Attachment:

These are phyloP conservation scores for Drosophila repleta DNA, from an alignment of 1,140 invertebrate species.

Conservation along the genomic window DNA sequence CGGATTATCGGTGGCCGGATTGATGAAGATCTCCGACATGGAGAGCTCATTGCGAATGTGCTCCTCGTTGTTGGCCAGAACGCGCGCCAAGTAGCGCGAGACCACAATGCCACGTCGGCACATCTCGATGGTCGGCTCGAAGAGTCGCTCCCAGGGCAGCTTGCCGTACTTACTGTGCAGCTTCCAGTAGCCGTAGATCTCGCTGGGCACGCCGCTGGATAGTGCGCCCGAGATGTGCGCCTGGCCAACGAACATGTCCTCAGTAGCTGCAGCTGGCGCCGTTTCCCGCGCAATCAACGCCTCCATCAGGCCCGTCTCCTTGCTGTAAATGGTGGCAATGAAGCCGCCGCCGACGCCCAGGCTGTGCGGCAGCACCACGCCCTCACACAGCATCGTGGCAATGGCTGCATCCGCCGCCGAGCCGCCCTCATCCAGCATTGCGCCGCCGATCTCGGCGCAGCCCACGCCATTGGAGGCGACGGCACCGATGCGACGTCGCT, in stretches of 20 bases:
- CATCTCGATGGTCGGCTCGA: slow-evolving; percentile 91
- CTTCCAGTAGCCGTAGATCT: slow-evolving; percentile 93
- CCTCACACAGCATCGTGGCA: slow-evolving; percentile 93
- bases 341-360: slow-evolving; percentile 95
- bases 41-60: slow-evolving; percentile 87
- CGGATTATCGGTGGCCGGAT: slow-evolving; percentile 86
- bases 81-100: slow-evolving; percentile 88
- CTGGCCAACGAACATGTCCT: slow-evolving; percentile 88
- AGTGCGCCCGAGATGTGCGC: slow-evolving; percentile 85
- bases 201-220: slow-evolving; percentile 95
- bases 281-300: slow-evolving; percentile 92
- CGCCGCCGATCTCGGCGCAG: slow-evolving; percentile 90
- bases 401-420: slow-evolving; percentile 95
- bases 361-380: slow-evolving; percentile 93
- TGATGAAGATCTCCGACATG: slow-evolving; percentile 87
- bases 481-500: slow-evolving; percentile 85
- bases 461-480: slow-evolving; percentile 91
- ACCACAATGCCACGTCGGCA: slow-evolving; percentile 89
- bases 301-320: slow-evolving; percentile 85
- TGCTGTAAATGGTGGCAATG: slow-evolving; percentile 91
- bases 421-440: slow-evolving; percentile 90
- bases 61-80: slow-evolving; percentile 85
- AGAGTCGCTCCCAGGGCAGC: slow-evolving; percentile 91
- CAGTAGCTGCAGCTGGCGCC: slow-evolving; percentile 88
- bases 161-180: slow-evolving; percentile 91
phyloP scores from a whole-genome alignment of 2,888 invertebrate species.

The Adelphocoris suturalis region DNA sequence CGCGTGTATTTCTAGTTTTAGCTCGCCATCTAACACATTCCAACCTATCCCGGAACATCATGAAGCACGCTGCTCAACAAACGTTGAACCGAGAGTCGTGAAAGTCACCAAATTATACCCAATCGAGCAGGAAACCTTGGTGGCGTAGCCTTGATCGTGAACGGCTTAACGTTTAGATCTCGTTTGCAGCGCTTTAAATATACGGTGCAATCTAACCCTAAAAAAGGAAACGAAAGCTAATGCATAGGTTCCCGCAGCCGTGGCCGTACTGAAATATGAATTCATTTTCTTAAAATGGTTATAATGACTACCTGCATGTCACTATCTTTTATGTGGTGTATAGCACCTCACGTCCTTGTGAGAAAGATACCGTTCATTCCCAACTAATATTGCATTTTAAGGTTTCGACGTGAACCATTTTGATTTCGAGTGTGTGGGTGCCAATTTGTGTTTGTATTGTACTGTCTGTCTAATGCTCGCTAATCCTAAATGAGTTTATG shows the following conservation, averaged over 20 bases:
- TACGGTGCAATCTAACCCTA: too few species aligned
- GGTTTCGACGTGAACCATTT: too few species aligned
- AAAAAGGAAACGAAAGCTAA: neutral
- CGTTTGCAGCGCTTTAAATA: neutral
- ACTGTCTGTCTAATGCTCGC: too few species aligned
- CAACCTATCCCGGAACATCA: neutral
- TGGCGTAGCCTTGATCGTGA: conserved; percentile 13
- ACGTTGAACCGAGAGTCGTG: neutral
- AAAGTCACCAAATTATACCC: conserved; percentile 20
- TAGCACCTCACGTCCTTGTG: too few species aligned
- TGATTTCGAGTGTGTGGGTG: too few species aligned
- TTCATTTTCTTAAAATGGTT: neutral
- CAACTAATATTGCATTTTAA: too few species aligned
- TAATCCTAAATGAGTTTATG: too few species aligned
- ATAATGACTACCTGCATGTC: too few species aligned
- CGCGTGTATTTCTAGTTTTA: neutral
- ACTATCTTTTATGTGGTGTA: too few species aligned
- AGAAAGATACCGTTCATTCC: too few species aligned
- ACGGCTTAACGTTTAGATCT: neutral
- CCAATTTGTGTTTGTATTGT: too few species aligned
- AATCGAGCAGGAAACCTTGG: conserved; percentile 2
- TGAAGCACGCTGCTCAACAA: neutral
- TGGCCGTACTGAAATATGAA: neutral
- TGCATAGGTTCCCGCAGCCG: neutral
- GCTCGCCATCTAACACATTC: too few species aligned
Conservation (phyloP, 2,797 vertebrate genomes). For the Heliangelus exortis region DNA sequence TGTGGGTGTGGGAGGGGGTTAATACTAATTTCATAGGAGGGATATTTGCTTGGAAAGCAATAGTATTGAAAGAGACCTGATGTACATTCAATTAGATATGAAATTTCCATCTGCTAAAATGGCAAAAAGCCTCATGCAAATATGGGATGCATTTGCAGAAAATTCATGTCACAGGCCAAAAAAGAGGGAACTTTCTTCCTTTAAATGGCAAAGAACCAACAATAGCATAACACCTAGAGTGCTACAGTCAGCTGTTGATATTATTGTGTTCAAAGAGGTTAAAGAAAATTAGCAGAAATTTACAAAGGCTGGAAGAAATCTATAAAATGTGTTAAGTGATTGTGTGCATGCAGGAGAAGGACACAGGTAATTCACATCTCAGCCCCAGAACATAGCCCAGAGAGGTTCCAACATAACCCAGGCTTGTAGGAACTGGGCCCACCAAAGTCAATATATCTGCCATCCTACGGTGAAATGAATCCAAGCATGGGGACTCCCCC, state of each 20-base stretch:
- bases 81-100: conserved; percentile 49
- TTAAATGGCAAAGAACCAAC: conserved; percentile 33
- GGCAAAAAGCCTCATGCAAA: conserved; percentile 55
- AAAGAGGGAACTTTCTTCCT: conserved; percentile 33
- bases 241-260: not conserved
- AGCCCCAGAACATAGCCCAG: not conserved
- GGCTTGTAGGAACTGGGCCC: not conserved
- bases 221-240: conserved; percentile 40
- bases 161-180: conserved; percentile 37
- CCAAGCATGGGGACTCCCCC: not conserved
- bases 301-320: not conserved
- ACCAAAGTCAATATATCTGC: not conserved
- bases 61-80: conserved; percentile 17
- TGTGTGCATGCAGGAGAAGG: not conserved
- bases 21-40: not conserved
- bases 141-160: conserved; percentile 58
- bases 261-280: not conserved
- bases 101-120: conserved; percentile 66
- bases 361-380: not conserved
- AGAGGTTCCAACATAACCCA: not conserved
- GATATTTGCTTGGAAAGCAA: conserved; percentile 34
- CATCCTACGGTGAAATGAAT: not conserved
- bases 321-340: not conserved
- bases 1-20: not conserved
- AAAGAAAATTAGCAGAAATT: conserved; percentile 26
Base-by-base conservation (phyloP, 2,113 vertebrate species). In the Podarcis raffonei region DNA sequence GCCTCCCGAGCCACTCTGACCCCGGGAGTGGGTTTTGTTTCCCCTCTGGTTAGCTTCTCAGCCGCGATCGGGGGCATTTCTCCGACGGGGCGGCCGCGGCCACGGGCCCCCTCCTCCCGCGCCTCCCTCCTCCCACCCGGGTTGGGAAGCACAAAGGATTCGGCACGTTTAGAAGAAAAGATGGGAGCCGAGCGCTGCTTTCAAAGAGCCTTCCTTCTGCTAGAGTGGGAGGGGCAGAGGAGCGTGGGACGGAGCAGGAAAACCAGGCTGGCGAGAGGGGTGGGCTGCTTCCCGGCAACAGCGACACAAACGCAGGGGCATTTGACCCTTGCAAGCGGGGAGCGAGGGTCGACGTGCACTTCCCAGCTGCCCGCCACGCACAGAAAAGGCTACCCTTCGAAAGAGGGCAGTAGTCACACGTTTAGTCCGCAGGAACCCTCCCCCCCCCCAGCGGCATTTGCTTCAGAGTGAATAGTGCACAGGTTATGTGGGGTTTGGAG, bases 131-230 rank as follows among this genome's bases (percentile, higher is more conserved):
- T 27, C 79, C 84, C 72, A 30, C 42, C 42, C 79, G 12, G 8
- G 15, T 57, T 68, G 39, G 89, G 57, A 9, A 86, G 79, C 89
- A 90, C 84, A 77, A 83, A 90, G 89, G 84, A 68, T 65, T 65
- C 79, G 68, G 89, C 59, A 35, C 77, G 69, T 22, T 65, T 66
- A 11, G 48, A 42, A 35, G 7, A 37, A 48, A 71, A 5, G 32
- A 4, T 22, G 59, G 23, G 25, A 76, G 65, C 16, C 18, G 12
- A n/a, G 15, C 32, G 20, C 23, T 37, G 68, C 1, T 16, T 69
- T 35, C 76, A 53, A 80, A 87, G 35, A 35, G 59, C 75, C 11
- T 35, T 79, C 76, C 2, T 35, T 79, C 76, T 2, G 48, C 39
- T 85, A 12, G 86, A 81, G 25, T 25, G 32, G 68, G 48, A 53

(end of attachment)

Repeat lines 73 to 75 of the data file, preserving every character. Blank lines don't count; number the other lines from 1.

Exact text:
- bases 101-120: conserved; percentile 66
- bases 361-380: not conserved
- AGAGGTTCCAACATAACCCA: not conserved